cybercrime news

A total of 179 individuals have been apprehended in a significant international operation

Operation Disruptor represents an unparalleled global endeavor by law enforcement agencies, arising from the confiscation of Wall Street Market, a widely recognized clandestine marketplace, in the previous year.

It is considered one of the most significant global dark web crackdowns to date, with 179 arrests made across six countries, 500 kilograms of drugs seized, and $6.5 million in cash and cryptocurrency confiscated. Operation Disruptor, which was announced this morning, actually began on May 3, 2019, when German police seized Wall Street Market. This underground marketplace provided international authorities with the necessary information to disrupt the dark web drug trade.

The extent of the impact that Operation Disruptor will have in the long term remains uncertain. History has shown that the dark web drug market has a tendency to recover, despite the notable downfall of prominent platforms such as the Silk Road and AlphaBay. However, it is worth acknowledging that law enforcement has become highly skilled at effectively combating these illicit activities, even if it seems like an ongoing and challenging endeavor.

Operation Disruptor unfolds in numerous court documents and approximately 120 arrests throughout the United States. In Ohio, individuals associated with a group called PillCosby have been accused of distributing more than one million pills containing fentanyl through the mail. Prosecutors in Washington, DC, claim that David Brian Pate hid thousands of OxyContin, Xanax, and morphine pills inside souvenir maracas. Additionally, a pharmacist in Nebraska reportedly intended to set fire to a local competitor after stealing their opiate inventory, as part of his alleged thriving narcotics trafficking enterprise.

The common thread among these cases, in addition to the numerous arrests made across Europe, is their origins in the dismantling of Wall Street Market last year. During that time, German authorities apprehended the suspected administrators of the site as well as two of its most active vendors. Today, Europol has confirmed to WIRED that they successfully retrieved the backend server of Wall Street Market, which has proven to be an invaluable source of evidence for investigators.

Europol press officer Claire Georges stated that the information provided facilitated the identification of individuals arrested today. The organization compiled the information and distributed intelligence packages to relevant countries. These packages contain information or documents indicating the actions of individuals in their respective countries, prompting them to consider initiating investigations. Georges further mentioned that additional arrests are anticipated in the future.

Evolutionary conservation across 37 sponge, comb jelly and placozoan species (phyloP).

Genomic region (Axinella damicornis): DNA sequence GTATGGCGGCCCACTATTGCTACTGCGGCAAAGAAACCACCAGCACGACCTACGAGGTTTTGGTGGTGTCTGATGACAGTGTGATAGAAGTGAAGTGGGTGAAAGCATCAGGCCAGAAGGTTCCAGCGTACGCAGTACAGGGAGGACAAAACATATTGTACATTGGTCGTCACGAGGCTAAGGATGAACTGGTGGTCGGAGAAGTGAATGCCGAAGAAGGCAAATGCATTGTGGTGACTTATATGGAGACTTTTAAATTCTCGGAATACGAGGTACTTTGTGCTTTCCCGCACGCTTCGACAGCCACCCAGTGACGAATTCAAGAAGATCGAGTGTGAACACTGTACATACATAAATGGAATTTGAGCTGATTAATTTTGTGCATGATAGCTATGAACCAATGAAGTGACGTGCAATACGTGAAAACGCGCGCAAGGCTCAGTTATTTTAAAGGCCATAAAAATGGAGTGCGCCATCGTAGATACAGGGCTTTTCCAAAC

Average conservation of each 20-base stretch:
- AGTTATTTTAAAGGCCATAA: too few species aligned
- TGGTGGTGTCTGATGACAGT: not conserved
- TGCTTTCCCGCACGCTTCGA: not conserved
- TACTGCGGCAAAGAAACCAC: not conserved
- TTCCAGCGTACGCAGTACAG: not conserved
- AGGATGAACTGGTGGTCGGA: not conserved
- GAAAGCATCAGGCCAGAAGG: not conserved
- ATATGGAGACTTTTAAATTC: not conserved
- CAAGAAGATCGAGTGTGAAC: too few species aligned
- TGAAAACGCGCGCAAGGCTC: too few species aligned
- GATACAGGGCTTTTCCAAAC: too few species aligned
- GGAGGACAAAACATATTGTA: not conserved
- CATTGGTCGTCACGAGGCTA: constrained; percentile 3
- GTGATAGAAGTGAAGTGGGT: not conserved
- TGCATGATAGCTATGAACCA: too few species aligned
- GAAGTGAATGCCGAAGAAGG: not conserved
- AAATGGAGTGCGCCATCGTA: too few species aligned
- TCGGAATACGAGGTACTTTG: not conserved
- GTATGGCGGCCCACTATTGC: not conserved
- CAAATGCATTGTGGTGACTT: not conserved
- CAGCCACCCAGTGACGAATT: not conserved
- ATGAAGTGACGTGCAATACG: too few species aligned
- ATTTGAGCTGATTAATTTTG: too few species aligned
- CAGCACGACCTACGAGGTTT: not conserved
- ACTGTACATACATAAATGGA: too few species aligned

The arrests in the United States, which have been gradually revealed over the past few months, were officially announced as a comprehensive operation today. During a press conference held on Tuesday morning, Timothy Shea, the acting administrator of the Drug Enforcement Administration (DEA), specifically highlighted the apprehension of Arden McCann, who is believed to operate under various aliases such as RCQueen and DRXanax on multiple dark web platforms. McCann, who was taken into custody earlier this year, stands accused of trafficking more than 10 kilograms of fentanyl and distributing over 300,000 counterfeit Xanax pills on a monthly basis.

During Tuesday's press conference, FBI Director Christopher Wray stated that the convergence of traditional criminal activities with advanced technology has created a perfect storm. Regardless of the methods or locations used to conceal such activities, Wray emphasized that law enforcement will pursue and apprehend perpetrators.

It appears that this assertion has become more evident. The confiscation of the Wall Street Market is not the initial nor the most catastrophic instance of law enforcement intervention in a dark web marketplace. In 2017, the Dutch police assumed control over Hansa, a thriving darknet market, and the FBI dismantled AlphaBay, an even more substantial rival. As AlphaBay users sought refuge in Hansa, Dutch authorities diligently monitored their actions, meticulously documenting various details, including numerous home addresses.

The takedowns and seizures consistently result in a cumulative impact. According to Georges from Europol, these individuals do not solely operate within one market, but rather encompass the entirety of the dark web.

In the United States, the apprehensions were carried out by the Joint Criminal Opioid and Darknet Enforcement team of the Department of Justice, comprising investigators from the Federal Bureau of Investigation and the United States Postal Service. The most recent operation conducted by J-CODE, named Sabotor, culminated in the announcement of 61 arrests in March 2019.

It is yet to be determined whether dark web drug buyers will seek alternative suppliers, particularly considering that Operation Disruptor focuses on individual vendors rather than entire marketplaces. Nevertheless, Tuesday's announcement may cause prospective dark web vendors to hesitate, as it further reinforces law enforcement's ability to penetrate supposedly anonymous realms of the internet.

During Tuesday's press conference, FBI Director Wray expressed that our organization comprises highly imaginative individuals who demonstrate remarkable innovation while adhering to legal protocols. They employ a diverse range of tools to apprehend individuals who believe they can conceal their activities within the dark net. However, Director Wray refrained from providing details regarding specific techniques employed by the FBI.